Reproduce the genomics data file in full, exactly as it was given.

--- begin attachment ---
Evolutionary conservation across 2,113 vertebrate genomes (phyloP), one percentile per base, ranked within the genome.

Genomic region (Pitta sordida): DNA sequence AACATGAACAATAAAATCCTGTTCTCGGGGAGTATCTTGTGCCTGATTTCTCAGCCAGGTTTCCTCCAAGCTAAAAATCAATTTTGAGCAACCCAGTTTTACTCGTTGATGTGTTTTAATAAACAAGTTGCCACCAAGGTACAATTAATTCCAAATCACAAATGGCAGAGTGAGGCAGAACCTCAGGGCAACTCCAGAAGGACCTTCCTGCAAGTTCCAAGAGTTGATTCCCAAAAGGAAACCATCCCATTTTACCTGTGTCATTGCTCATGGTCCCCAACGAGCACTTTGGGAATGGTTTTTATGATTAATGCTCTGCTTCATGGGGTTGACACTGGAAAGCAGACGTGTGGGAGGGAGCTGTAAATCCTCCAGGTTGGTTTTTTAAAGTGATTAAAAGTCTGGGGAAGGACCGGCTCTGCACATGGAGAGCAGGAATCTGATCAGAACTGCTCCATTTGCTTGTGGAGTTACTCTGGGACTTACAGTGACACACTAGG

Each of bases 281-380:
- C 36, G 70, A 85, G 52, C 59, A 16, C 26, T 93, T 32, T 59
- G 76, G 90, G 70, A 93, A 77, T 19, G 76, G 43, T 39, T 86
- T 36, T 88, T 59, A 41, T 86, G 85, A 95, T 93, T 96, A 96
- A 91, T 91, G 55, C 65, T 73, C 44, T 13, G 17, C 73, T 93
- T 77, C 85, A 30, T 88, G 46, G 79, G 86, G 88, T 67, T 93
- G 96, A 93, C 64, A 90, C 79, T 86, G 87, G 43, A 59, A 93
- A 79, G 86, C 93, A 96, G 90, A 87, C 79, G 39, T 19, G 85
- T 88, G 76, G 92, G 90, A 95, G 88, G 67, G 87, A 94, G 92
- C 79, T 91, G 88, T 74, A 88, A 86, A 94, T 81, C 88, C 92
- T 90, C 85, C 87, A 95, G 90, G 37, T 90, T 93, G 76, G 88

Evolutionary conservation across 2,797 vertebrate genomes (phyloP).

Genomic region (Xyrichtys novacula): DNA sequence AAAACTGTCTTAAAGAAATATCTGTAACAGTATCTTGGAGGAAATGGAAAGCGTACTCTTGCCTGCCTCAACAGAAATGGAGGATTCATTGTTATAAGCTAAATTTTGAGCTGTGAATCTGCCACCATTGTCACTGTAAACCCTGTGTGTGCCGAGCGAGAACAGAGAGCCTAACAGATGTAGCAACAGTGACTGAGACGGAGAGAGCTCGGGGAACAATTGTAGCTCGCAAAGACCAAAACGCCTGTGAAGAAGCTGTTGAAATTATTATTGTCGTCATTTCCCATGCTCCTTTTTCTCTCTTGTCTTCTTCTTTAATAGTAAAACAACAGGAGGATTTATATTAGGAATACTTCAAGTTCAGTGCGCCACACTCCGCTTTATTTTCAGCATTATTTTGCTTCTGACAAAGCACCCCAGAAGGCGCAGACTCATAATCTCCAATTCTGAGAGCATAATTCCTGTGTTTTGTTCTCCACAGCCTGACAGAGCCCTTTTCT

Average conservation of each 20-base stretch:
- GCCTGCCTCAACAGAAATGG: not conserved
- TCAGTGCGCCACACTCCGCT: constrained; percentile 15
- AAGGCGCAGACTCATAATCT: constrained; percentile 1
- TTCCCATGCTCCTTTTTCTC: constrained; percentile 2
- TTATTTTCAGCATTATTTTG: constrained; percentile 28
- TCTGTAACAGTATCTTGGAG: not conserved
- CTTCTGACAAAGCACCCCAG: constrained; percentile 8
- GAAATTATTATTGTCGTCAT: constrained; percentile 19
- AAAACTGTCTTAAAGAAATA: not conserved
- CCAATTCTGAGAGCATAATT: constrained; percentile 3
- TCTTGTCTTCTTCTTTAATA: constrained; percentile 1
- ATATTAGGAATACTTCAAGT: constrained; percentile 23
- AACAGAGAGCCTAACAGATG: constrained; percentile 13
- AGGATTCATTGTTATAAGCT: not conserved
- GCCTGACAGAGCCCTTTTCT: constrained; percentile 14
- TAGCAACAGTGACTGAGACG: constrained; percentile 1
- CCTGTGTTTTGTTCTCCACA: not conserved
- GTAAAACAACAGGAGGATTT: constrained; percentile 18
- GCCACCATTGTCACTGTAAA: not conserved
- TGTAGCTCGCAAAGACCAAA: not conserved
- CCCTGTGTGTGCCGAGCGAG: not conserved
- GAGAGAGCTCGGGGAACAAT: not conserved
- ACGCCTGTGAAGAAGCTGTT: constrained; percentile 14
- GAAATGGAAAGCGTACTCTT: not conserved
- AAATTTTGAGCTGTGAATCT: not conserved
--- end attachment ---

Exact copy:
Evolutionary conservation across 2,113 vertebrate genomes (phyloP), one percentile per base, ranked within the genome.

Genomic region (Pitta sordida): DNA sequence AACATGAACAATAAAATCCTGTTCTCGGGGAGTATCTTGTGCCTGATTTCTCAGCCAGGTTTCCTCCAAGCTAAAAATCAATTTTGAGCAACCCAGTTTTACTCGTTGATGTGTTTTAATAAACAAGTTGCCACCAAGGTACAATTAATTCCAAATCACAAATGGCAGAGTGAGGCAGAACCTCAGGGCAACTCCAGAAGGACCTTCCTGCAAGTTCCAAGAGTTGATTCCCAAAAGGAAACCATCCCATTTTACCTGTGTCATTGCTCATGGTCCCCAACGAGCACTTTGGGAATGGTTTTTATGATTAATGCTCTGCTTCATGGGGTTGACACTGGAAAGCAGACGTGTGGGAGGGAGCTGTAAATCCTCCAGGTTGGTTTTTTAAAGTGATTAAAAGTCTGGGGAAGGACCGGCTCTGCACATGGAGAGCAGGAATCTGATCAGAACTGCTCCATTTGCTTGTGGAGTTACTCTGGGACTTACAGTGACACACTAGG

Each of bases 281-380:
- C 36, G 70, A 85, G 52, C 59, A 16, C 26, T 93, T 32, T 59
- G 76, G 90, G 70, A 93, A 77, T 19, G 76, G 43, T 39, T 86
- T 36, T 88, T 59, A 41, T 86, G 85, A 95, T 93, T 96, A 96
- A 91, T 91, G 55, C 65, T 73, C 44, T 13, G 17, C 73, T 93
- T 77, C 85, A 30, T 88, G 46, G 79, G 86, G 88, T 67, T 93
- G 96, A 93, C 64, A 90, C 79, T 86, G 87, G 43, A 59, A 93
- A 79, G 86, C 93, A 96, G 90, A 87, C 79, G 39, T 19, G 85
- T 88, G 76, G 92, G 90, A 95, G 88, G 67, G 87, A 94, G 92
- C 79, T 91, G 88, T 74, A 88, A 86, A 94, T 81, C 88, C 92
- T 90, C 85, C 87, A 95, G 90, G 37, T 90, T 93, G 76, G 88

Evolutionary conservation across 2,797 vertebrate genomes (phyloP).

Genomic region (Xyrichtys novacula): DNA sequence AAAACTGTCTTAAAGAAATATCTGTAACAGTATCTTGGAGGAAATGGAAAGCGTACTCTTGCCTGCCTCAACAGAAATGGAGGATTCATTGTTATAAGCTAAATTTTGAGCTGTGAATCTGCCACCATTGTCACTGTAAACCCTGTGTGTGCCGAGCGAGAACAGAGAGCCTAACAGATGTAGCAACAGTGACTGAGACGGAGAGAGCTCGGGGAACAATTGTAGCTCGCAAAGACCAAAACGCCTGTGAAGAAGCTGTTGAAATTATTATTGTCGTCATTTCCCATGCTCCTTTTTCTCTCTTGTCTTCTTCTTTAATAGTAAAACAACAGGAGGATTTATATTAGGAATACTTCAAGTTCAGTGCGCCACACTCCGCTTTATTTTCAGCATTATTTTGCTTCTGACAAAGCACCCCAGAAGGCGCAGACTCATAATCTCCAATTCTGAGAGCATAATTCCTGTGTTTTGTTCTCCACAGCCTGACAGAGCCCTTTTCT

Average conservation of each 20-base stretch:
- GCCTGCCTCAACAGAAATGG: not conserved
- TCAGTGCGCCACACTCCGCT: constrained; percentile 15
- AAGGCGCAGACTCATAATCT: constrained; percentile 1
- TTCCCATGCTCCTTTTTCTC: constrained; percentile 2
- TTATTTTCAGCATTATTTTG: constrained; percentile 28
- TCTGTAACAGTATCTTGGAG: not conserved
- CTTCTGACAAAGCACCCCAG: constrained; percentile 8
- GAAATTATTATTGTCGTCAT: constrained; percentile 19
- AAAACTGTCTTAAAGAAATA: not conserved
- CCAATTCTGAGAGCATAATT: constrained; percentile 3
- TCTTGTCTTCTTCTTTAATA: constrained; percentile 1
- ATATTAGGAATACTTCAAGT: constrained; percentile 23
- AACAGAGAGCCTAACAGATG: constrained; percentile 13
- AGGATTCATTGTTATAAGCT: not conserved
- GCCTGACAGAGCCCTTTTCT: constrained; percentile 14
- TAGCAACAGTGACTGAGACG: constrained; percentile 1
- CCTGTGTTTTGTTCTCCACA: not conserved
- GTAAAACAACAGGAGGATTT: constrained; percentile 18
- GCCACCATTGTCACTGTAAA: not conserved
- TGTAGCTCGCAAAGACCAAA: not conserved
- CCCTGTGTGTGCCGAGCGAG: not conserved
- GAGAGAGCTCGGGGAACAAT: not conserved
- ACGCCTGTGAAGAAGCTGTT: constrained; percentile 14
- GAAATGGAAAGCGTACTCTT: not conserved
- AAATTTTGAGCTGTGAATCT: not conserved